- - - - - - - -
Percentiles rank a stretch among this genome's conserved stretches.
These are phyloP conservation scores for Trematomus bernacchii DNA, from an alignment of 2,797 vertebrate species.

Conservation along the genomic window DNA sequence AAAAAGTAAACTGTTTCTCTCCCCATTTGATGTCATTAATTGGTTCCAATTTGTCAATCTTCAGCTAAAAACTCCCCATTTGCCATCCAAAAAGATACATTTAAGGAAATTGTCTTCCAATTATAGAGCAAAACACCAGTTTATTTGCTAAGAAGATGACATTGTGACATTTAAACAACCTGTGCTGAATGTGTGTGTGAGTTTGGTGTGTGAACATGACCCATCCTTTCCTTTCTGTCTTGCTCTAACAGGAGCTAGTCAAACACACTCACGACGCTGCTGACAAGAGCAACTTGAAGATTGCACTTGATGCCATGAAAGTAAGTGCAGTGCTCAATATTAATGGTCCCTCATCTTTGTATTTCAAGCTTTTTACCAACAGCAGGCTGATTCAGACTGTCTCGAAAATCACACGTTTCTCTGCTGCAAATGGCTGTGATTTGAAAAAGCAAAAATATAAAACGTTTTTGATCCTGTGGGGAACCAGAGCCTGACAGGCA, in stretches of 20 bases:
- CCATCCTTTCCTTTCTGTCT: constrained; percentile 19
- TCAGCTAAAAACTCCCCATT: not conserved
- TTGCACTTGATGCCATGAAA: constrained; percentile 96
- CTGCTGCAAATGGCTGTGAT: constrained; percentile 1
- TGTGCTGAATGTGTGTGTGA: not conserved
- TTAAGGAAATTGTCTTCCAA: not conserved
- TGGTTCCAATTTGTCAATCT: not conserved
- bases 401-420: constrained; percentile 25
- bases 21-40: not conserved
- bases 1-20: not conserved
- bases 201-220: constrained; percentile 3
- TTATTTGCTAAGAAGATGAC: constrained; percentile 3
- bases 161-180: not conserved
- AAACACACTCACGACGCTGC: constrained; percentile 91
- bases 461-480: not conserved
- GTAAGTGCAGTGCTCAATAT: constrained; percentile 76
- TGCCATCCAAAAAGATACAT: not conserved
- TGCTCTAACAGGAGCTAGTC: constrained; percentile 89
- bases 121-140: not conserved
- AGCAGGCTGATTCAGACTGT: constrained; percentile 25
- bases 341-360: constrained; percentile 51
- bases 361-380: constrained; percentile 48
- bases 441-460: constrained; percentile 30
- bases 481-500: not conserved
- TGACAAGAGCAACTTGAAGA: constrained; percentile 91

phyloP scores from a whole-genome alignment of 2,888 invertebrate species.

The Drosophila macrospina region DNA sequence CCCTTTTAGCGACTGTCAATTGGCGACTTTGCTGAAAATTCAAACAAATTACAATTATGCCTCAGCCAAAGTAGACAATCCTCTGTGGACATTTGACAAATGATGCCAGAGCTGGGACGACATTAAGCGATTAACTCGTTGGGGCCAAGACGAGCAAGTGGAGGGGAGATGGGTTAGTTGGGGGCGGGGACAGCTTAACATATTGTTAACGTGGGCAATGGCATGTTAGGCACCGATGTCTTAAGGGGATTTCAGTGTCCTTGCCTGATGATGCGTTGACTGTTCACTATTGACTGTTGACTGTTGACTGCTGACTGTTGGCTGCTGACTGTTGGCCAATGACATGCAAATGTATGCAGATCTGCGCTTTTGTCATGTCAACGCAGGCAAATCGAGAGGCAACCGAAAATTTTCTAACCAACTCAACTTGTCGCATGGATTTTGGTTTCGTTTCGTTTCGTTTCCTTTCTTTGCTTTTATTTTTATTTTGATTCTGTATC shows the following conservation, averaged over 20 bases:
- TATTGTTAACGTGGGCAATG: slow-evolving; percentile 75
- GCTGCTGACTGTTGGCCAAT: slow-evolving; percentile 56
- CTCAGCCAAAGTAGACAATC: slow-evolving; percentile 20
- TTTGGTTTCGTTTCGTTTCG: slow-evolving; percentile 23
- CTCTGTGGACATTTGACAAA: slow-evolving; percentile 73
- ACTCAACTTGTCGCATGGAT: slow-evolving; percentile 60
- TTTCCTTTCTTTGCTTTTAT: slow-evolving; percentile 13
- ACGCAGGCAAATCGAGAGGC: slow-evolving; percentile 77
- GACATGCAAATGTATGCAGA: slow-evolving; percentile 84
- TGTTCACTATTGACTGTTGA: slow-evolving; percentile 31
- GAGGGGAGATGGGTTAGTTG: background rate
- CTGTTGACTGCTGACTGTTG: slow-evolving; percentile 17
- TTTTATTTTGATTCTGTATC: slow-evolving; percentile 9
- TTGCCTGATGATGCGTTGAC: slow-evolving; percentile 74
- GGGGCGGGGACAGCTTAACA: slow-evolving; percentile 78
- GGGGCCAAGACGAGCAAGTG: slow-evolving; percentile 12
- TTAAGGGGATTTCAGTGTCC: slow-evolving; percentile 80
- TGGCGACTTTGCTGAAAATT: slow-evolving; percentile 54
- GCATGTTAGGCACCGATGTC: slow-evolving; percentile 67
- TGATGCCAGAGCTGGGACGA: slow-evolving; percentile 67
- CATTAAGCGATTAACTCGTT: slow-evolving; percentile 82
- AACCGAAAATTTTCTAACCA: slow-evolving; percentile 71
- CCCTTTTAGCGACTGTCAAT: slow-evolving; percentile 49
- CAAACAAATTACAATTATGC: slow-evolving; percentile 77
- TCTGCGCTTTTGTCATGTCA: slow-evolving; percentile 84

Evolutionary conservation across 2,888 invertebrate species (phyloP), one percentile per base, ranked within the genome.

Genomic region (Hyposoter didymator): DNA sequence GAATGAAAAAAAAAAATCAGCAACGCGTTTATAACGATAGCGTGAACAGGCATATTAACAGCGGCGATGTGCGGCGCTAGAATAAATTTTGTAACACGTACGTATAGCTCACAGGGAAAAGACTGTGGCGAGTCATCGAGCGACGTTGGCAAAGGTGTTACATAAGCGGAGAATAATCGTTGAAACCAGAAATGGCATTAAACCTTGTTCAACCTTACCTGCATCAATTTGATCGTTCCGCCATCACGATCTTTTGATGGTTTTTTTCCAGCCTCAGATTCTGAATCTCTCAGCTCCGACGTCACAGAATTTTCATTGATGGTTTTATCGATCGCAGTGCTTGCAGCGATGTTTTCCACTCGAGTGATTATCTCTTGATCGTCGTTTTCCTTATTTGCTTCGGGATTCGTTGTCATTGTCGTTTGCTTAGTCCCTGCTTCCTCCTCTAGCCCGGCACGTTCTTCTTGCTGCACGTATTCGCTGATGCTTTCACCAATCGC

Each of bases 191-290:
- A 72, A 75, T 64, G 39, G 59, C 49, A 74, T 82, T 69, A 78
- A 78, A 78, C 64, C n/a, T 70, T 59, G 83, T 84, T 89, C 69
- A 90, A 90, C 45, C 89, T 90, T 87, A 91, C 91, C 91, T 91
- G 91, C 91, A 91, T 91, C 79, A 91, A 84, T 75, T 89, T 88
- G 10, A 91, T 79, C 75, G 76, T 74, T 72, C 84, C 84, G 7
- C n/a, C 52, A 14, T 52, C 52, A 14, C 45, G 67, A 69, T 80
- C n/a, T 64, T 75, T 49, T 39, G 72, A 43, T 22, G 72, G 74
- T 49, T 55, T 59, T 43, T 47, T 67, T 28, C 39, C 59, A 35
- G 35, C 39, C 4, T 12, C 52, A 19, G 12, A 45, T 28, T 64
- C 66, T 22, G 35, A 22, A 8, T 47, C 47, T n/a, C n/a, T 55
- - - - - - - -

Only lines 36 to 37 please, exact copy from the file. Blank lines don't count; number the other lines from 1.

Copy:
- ACTCAACTTGTCGCATGGAT: slow-evolving; percentile 60
- TTTCCTTTCTTTGCTTTTAT: slow-evolving; percentile 13